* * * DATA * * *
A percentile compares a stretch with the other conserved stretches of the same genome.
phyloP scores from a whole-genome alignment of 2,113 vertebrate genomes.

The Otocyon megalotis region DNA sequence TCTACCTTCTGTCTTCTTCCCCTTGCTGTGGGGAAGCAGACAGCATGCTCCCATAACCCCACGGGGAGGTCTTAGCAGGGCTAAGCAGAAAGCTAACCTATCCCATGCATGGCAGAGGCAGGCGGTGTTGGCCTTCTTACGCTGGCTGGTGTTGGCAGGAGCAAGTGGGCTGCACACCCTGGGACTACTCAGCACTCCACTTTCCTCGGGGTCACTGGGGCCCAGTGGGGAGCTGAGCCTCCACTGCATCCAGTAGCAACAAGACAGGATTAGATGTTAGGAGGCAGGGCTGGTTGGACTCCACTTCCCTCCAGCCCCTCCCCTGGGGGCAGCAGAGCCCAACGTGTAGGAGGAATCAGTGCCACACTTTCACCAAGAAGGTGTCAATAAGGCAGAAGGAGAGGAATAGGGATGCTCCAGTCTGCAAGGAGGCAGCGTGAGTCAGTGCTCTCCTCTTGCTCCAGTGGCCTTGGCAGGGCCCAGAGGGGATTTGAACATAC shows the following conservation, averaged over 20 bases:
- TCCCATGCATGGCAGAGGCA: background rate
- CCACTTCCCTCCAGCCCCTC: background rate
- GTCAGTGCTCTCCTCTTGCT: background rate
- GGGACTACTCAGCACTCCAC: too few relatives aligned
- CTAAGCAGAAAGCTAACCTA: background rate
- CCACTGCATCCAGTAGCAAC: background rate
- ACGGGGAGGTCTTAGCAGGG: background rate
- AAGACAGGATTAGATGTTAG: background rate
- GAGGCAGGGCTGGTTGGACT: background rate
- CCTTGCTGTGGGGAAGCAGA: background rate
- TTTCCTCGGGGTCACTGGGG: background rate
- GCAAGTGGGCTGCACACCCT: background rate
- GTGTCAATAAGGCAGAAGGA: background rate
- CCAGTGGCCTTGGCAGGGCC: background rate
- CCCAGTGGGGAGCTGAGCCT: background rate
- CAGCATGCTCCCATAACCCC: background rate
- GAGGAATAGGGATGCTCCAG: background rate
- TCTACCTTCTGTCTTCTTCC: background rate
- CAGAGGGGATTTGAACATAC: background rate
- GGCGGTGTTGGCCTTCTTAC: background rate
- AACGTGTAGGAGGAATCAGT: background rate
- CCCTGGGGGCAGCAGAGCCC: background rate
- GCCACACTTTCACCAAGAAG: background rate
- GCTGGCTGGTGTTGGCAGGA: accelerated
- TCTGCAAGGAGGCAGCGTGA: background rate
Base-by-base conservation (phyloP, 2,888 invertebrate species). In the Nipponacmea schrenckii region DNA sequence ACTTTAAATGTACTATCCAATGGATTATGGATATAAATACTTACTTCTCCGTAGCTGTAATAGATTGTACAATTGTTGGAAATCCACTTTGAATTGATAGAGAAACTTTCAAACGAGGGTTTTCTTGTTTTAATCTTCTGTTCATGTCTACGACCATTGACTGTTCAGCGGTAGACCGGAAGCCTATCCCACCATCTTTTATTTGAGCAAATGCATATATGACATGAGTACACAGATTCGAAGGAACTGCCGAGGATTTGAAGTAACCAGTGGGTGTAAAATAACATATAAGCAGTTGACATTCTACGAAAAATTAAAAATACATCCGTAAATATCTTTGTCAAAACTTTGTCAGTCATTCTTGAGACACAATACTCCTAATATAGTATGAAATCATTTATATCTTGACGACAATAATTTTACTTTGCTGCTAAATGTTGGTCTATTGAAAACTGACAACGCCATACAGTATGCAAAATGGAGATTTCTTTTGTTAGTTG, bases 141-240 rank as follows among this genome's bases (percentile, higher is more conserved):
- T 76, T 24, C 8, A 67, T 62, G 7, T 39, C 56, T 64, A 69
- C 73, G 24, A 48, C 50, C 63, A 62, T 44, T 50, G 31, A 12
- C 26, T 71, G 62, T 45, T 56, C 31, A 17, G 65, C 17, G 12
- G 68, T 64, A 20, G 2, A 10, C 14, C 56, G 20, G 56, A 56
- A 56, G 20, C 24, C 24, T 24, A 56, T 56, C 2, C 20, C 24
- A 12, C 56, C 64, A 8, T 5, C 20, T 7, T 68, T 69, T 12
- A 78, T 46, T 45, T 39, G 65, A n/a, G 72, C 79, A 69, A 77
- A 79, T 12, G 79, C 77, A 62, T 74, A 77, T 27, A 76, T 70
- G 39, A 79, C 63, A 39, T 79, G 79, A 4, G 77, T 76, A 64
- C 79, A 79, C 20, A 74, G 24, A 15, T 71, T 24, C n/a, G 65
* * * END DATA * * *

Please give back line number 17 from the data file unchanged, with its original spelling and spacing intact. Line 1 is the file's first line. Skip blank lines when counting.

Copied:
- CCAGTGGCCTTGGCAGGGCC: background rate